Ronnie O'Sullivan said he never thought about equalling Stephen Hendry's Crucible record, saying he 'just came to play snooker.'
O'Sullivan equalled the Scotsman's record by winning his seventh world title on Monday, closing out an 18-13 win over Judd Trump.
It concluded another brilliant performance from the 45-year-old in a tournament that produced more century breaks than any other in World Championships history.
O'Sullivan, though, claims the record was never on his mind.
"I didn't really feel like the favourite to win," O'Sullivan said. "I doubted myself a little bit, so to finally get a result like I did is special.
"I've grown up with Judd, we've shared a lot of time on the practice tables so to hear the words he said to me afterwards, I didn't realise what that meant to him. It was nice to hear I was part of his development and it was a special moment - he choked me up."
"Honestly, it (the record) has never been something on my mind. I didn't come here to equal Stephen Hendry's record, I came here to play snooker and to be honest I found it very, very tough."
Trump fought back valiantly in the penultimate session of the final, but he was unable to sustain that charge against arguably the best front-runner in snooker.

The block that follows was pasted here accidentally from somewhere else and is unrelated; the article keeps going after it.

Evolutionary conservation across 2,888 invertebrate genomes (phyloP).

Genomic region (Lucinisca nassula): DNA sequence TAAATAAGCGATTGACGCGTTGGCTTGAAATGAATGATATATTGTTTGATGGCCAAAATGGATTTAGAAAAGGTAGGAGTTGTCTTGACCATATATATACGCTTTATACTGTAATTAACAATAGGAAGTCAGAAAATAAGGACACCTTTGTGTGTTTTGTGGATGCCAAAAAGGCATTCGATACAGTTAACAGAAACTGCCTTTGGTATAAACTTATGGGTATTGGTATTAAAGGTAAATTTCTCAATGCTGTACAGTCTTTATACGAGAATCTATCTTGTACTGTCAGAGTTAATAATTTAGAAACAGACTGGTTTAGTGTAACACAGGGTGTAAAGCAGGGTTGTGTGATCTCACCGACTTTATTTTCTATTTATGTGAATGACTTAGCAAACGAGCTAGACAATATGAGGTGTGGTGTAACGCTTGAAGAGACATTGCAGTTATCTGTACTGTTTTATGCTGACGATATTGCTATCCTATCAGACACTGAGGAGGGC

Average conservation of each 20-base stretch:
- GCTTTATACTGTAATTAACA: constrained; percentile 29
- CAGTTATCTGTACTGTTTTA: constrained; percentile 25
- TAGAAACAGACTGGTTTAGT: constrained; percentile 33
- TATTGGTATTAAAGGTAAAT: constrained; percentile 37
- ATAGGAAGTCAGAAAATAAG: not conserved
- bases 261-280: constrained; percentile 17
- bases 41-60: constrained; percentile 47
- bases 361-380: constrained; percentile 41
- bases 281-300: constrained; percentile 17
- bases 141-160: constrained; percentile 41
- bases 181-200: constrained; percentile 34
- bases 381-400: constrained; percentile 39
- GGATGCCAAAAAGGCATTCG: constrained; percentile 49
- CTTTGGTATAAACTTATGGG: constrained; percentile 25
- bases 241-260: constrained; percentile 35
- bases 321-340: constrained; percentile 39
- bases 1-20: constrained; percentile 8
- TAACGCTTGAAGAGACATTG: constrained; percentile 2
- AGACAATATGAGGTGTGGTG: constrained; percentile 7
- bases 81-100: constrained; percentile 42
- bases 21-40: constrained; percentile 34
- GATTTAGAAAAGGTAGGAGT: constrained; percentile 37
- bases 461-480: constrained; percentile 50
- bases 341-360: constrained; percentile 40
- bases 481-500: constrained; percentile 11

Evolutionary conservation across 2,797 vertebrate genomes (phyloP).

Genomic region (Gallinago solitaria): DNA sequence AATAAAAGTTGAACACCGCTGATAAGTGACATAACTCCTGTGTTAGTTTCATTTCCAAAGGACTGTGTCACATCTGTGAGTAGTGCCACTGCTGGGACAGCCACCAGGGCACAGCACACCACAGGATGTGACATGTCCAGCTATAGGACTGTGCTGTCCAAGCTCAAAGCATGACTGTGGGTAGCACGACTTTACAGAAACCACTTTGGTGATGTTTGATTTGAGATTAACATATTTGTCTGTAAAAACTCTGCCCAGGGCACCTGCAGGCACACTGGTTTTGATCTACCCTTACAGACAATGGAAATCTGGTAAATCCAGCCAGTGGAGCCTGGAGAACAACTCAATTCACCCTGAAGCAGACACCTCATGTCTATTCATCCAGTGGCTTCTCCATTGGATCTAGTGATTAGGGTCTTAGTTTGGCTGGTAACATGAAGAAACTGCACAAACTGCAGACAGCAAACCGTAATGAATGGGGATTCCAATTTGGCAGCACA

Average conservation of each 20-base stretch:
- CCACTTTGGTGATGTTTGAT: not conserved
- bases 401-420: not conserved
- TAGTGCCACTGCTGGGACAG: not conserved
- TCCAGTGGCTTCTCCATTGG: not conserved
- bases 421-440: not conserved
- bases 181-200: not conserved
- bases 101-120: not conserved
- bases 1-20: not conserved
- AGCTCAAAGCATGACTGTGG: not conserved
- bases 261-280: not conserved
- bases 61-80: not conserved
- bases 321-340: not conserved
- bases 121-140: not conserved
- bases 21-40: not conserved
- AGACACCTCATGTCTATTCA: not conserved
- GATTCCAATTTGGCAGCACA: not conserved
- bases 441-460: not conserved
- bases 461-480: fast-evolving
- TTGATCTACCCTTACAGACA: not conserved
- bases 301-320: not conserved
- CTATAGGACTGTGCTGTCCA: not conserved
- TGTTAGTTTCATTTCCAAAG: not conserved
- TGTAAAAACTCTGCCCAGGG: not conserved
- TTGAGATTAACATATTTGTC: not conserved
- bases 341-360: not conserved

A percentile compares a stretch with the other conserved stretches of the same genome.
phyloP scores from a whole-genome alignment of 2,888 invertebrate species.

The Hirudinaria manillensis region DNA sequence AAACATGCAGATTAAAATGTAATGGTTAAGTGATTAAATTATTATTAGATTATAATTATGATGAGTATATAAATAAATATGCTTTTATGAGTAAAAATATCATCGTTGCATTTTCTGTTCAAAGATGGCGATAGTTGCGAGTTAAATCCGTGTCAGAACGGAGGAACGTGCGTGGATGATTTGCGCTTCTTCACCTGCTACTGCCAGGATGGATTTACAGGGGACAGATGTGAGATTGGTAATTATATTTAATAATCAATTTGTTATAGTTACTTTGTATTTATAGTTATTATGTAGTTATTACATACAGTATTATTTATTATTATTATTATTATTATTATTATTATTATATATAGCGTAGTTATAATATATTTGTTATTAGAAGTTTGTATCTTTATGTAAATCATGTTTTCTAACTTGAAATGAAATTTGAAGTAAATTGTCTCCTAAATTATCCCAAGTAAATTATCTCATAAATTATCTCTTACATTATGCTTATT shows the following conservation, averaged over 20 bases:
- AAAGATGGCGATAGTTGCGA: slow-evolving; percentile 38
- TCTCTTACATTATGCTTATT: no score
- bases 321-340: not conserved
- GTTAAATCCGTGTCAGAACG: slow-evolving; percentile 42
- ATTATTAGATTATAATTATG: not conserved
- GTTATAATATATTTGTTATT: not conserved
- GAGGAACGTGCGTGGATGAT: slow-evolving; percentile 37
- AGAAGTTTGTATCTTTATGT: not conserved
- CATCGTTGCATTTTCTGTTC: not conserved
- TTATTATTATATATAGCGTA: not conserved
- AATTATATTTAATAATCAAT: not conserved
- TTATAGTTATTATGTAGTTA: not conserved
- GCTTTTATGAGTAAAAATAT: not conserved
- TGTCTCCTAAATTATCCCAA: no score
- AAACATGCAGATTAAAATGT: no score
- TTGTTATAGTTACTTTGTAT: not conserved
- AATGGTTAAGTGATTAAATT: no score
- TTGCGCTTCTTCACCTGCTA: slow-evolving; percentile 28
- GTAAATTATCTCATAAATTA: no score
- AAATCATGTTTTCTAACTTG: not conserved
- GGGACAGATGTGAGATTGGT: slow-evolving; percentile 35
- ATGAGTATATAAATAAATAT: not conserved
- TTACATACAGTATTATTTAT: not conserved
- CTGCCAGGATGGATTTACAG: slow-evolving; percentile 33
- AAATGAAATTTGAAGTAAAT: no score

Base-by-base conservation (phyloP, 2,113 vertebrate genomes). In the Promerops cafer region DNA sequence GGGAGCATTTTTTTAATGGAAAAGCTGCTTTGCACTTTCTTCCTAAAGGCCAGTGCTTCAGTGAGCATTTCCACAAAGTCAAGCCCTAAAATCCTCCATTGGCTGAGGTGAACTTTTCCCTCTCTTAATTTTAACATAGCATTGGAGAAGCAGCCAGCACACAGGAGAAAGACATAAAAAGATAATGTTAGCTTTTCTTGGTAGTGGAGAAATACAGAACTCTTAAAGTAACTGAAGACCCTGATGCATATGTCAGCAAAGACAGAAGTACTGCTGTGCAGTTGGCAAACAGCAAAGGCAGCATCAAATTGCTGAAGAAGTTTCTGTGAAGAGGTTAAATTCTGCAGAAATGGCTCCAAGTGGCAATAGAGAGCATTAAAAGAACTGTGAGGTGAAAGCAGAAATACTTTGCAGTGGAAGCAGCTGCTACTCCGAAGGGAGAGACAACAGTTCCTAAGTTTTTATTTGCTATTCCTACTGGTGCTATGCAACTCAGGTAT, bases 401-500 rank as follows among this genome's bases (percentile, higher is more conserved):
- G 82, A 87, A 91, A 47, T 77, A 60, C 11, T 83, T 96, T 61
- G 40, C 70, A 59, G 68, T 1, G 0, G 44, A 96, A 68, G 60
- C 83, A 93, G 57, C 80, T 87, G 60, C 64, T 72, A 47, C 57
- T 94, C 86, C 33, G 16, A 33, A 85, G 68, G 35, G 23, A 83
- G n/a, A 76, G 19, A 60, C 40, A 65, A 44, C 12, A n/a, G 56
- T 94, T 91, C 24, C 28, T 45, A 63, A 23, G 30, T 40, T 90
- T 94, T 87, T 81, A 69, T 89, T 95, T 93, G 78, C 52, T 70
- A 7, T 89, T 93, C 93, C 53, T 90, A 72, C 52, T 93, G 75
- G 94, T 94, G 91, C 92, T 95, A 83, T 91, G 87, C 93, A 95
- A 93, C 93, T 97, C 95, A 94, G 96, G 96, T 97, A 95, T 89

He left in philosophical mood, though and backed O'Sullivan to go on and break the record for most world titles.
"I tried my best to get back into it but I left it a little bit too late," said Trump. "I gave it my all and I knew it was going to be tough, but I didn't get the start I needed.
"I'm just proud of how I managed to get through a couple of tough battles not being at my best. From looking like a disappointing tournament at the start I managed to turn it into a bit of a positive one.
"It wouldn't surprise me if [Ronnie] goes out and beats the record now. The level he's played, apart from Mark Williams he was different class to everyone in this tournament and it only ever looked like there was going to be one winner."